[ISEAS Perspective #23/2014]
INTRODUCTION: DEMOCRATISATION IN ASIA
Many countries around the world have undergone a transition to democracy over the last few decades. In the 1980s and 1990s, the so-called “third wave of democratisation”1 swept through Asia to bring about democratic transitions in nine countries: Bangladesh (1990), Indonesia (1998), Mongolia (1990), Nepal (1990), Pakistan (1988), the Philippines (1986), South Korea (1987), Taiwan (1987), and Thailand (1992). In tandem with fast-changing world developments, both the scholarly community and policy practitioners have been revisiting the processes of democracy-building and discussing how democracies develop.
There are many theories and models of democratisation but explanations usually begin with classic modernisation theory which proposes that democracy is more likely to emerge in a sustainable fashion as countries develop and accumulate wealth. In particular, ‘modernisation’ is typically defined as the process through which a given society gains greater levels of wealth, industrialisation, education, and urbanisation (Lipset, 1959). Such a process, among other things, transforms the social structure, breeding and nurturing modern groups such as the middle classes, the industrial bourgeoisie and workers who tend to favour democracy, while marginalising those who tend to reject it, such as traditional landowners.2 In Seymour Lipset’s (1959, p. 75) words, “the more well-to-do a nation, the greater chances that it will sustain democracy.”
Yet when it comes to explaining such transitions in Asia, the relationship between modernisation and democracy—as proposed in Lipset’s original research agenda—seems to become weaker in comparison with other settings in the world. Seven out of the nine countries that have undergone democratic transitions in Asia were low or middle-income economies, and only two of them were upper-middle or high-income ones, namely South Korea and Taiwan.3 The fact that some of these countries transitioned into democracy when they were still low or middle-income economies suggests that there are factors other than socio-economic development that can nudge a country into the democratisation process.
A number of Southeast Asian countries also seem to challenge the belief that industrialisation and economic development will lead to liberal forms or a Western conception of a democratic regime. Brunei, Singapore and Malaysia, for example, remain authoritarian or semi-democratic states despite their high levels of economic development and per capita income. These divergent cases have prompted scholars as well as policy makers to seek alternative explanations, in which the most notable one is the “Asian values” thesis.4 Prominent proponents of the thesis—such as former Malaysian Prime Minister Mahathir Mohamad and his Singaporean counterpart Lee Kuan Yew—contend that the “Asian values” make the Western model of liberal democracy undesirable, if not detrimental, to the stability and prosperity of East Asian societies.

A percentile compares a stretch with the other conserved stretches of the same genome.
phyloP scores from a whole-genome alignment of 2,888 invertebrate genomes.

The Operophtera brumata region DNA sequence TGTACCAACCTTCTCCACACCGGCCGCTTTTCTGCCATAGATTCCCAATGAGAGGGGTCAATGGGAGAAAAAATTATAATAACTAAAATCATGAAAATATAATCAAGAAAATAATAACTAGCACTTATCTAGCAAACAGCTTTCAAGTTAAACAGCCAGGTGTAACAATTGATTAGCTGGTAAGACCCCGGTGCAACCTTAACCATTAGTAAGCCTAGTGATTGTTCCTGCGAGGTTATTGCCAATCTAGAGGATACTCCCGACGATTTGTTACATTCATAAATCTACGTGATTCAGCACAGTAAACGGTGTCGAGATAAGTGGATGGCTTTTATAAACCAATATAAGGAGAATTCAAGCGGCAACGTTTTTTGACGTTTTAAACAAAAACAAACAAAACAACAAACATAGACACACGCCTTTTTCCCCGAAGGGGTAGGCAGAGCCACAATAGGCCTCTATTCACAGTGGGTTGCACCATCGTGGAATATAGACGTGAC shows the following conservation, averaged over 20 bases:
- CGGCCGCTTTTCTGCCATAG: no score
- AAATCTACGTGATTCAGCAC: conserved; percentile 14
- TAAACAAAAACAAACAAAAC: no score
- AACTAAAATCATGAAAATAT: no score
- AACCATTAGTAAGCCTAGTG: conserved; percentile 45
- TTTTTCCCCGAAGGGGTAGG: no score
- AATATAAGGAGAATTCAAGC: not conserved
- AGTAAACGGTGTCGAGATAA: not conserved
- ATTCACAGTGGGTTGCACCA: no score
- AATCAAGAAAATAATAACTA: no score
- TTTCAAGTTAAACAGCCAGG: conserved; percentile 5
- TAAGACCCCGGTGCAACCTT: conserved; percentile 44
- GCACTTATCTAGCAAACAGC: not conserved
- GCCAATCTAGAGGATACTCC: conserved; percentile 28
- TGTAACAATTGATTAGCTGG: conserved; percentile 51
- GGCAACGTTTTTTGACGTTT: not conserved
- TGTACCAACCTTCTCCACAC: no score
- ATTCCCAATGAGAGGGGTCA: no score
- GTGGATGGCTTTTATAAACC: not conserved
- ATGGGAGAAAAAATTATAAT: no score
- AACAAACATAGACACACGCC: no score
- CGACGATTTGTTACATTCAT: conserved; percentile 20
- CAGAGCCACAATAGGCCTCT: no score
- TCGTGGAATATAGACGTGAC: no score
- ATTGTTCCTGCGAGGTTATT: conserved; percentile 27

The “Asian values” thesis, however, tends to be used as an argument to defend semi-democratic rule in certain countries. At the broader regional level, it becomes an inadequate intellectual endeavour to explain the region’s dynamics of political democratisation. Certain East Asian societies such as South Korea and Taiwan did transition successfully into liberal democracy despite their longstanding embedded traditions of “Asian values”. These two are textbook cases supporting modernisation theory, as both started their democratisation process after reaching upper-middle or high levels of per capita income following decades of robust economic development.
The global spread of free markets and democratization’s ‘third wave’ have ensured that modernisation theory—albeit now appearing in looser and hybrid versions of Lipset’s original research agenda—continues to inform many a government policy towards the developing world. Observations from Asia and elsewhere in the world, however, lend support to the argument that a single theoretical formulation cannot account for the diverse circumstances under which regional regimes operate, as well as their embrace or rejection of liberal democracy. While the level of a country’s socio-economic development may offer an important indicator as to how and/or whether it will democratise or remain undemocratic, the most plausible answer can more likely be found in each country’s specific political, historical, socio-economic and cultural conditions.
THE CASE OF CHINA AND VIETNAM
AUTHORITARIAN PERSISTENCE IN VIETNAM AND CHINA
CONCLUSION: AN UNEASY BALACING ACT